Empirical constraints that may otherwise guide sensible policy making seem to be evaporating.
When a Bell Labs scientist was shown to have based some of his results on fraudulent data, his other scientific results, no matter how exciting, lost credence. We should be prepared to apply the same skepticism to the political arena.
Last month, the National Academy of Sciences presented the reports of an expert panel that assessed current plans for examining the effects of global warming. The scientists concluded that the research program proposed by the administration lacked the most basic elements of a strategic research plan.
In particular, the panel said it lacked "a guiding vision, executable goals, clear timetables and criteria for measuring progress, an assessment of whether existing programs are capable of meeting these goals, explicit prioritization and a management plan."
In short, it lacks the characteristics on which empirical science is based.
A year ago, the American Physical Society passed a resolution calling on the government to delay deployment of a missile defense system until it was demonstrated to be workable against realistic threats.
Yet the administration scrapped a longstanding international treaty, committing billions of dollars to the deployment of a missile defense system that even under the most liberal interpretation of the data has a success rate of 40 percent.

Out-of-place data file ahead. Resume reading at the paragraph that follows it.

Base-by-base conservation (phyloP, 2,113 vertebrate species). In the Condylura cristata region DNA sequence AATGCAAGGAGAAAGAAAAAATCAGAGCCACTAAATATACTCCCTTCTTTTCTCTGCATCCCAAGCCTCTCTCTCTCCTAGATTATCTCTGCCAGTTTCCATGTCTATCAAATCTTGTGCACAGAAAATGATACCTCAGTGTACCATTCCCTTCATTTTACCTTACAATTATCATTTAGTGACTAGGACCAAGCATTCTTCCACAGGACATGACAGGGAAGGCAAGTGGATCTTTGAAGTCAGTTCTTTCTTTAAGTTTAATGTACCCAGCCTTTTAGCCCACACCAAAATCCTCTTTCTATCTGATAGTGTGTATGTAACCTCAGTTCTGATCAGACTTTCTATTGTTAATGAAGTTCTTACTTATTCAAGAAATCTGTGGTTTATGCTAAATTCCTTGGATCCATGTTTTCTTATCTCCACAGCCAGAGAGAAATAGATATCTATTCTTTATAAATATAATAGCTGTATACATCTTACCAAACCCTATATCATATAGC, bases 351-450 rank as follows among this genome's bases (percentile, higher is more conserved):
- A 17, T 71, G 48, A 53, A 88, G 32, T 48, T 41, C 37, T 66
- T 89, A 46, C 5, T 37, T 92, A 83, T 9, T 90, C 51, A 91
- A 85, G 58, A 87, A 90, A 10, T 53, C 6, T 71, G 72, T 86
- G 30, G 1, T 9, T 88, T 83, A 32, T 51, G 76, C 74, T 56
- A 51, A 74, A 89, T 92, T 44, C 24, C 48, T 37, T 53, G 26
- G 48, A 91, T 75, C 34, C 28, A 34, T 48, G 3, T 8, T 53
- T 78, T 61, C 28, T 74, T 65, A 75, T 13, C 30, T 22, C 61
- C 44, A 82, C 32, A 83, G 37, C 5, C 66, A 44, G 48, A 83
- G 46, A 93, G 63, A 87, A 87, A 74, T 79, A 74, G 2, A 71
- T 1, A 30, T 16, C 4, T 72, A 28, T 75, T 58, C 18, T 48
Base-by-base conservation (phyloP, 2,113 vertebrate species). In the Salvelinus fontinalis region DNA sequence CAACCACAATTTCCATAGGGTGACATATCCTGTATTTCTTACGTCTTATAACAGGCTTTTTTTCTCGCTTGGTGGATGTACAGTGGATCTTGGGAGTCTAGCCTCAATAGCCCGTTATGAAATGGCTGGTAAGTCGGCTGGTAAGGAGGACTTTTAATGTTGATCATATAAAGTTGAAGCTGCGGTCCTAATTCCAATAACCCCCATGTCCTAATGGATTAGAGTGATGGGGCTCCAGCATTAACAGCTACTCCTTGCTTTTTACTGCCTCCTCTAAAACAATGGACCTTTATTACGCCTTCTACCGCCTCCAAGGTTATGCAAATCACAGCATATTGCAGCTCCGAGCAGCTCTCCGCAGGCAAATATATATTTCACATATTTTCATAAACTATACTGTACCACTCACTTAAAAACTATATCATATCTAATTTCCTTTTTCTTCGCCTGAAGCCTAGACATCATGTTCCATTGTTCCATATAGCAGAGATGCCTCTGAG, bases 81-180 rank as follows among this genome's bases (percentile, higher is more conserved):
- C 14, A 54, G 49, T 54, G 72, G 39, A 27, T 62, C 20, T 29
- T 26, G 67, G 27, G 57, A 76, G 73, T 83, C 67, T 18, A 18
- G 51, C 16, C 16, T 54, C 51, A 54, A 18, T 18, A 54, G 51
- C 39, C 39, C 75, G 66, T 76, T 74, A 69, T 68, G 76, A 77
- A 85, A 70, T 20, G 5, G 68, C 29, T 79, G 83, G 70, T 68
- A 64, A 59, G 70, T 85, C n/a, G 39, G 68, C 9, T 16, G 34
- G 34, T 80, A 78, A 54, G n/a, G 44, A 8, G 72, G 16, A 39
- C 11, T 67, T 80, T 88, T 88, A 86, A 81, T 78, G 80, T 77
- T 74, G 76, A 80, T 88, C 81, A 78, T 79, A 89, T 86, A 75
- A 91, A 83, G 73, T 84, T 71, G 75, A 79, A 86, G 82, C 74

We would not accept such innumerate policies in the private sector. What if Detroit put on the assembly line a new breed of S.U.V.'s that toppled over when executing curves at greater than 30 miles an hour 60 percent of the time, or if the makers of nuclear power reactors demonstrated that prototypes catastrophically failed 40 percent of the time?
Dr. Shirley Tilghman and Dr. David Baltimore, internationally known biologists, and the presidents respectively of Princeton and Caltech, wrote recently in The Wall Street Journal that human reproductive cloning and therapeutic cloning to produce stem cells that might be used for research were completely different biological investigations.
Further, they said a wholesale ban on cloning designed to stop efforts to produce the former would have dire consequences for important biological research on the latter. Yet the White House has supported a wholesale ban on cloning, driven it seems by inappropriate fears of science.
Equally worrisome is what apparently is the distortion of the results of medical studies in government Web sites, like the National Cancer Institute's. It used to state that the best studies showed "no association between abortion and breast cancer," but was altered to say that the evidence was inconclusive until a scientific review panel insisted the original language, which correctly reflects current research, be reinstated.
Or consider the Web page of the Centers for Disease Control and Prevention, which used to point to studies showing that education on condom use did not lead to earlier or increased sexual activity; now, it omits this discussion.
A democracy, like science, functions best only when all actions are open to question, and when we require the highest levels of accountability. If there is a risk that politics is being placed above empirical truth on issues of vital national importance, inaction by scientists may be unethical.
Dr. Lawrence M. Krauss is a professor of physics at Case Western Reserve University. About Lawrence M. Krauss